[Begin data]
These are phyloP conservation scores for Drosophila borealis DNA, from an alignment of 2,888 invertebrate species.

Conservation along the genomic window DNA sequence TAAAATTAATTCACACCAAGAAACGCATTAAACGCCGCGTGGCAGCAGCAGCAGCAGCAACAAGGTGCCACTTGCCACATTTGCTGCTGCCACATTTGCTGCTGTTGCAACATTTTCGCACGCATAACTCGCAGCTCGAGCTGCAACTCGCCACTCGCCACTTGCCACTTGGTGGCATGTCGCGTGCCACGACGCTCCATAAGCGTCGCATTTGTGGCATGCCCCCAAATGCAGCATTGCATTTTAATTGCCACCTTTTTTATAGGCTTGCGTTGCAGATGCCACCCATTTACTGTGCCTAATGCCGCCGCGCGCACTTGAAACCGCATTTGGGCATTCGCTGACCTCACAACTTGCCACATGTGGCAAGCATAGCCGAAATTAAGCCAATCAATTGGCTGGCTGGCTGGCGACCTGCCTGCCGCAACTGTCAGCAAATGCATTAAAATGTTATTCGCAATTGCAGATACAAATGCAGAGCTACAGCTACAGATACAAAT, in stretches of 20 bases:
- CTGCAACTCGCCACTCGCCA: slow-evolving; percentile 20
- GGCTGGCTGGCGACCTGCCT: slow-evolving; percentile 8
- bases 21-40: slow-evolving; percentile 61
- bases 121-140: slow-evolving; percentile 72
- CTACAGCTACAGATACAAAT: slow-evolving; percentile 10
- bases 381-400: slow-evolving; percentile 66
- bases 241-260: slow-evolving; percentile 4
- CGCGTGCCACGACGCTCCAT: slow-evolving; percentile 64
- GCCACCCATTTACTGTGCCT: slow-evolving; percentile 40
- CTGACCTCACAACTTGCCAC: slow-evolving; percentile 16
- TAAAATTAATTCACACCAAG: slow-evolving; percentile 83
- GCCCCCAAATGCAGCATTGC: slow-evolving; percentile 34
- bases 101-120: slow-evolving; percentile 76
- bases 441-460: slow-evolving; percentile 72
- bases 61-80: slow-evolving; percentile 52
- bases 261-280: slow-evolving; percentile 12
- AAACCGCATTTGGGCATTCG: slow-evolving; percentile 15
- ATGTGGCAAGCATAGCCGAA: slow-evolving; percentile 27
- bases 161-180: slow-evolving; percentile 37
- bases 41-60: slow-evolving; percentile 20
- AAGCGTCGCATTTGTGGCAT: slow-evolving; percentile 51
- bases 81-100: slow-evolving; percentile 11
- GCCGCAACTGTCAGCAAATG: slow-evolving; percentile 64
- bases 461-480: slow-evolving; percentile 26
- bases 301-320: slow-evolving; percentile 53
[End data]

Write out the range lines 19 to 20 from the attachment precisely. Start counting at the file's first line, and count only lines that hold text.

- AAACCGCATTTGGGCATTCG: slow-evolving; percentile 15
- ATGTGGCAAGCATAGCCGAA: slow-evolving; percentile 27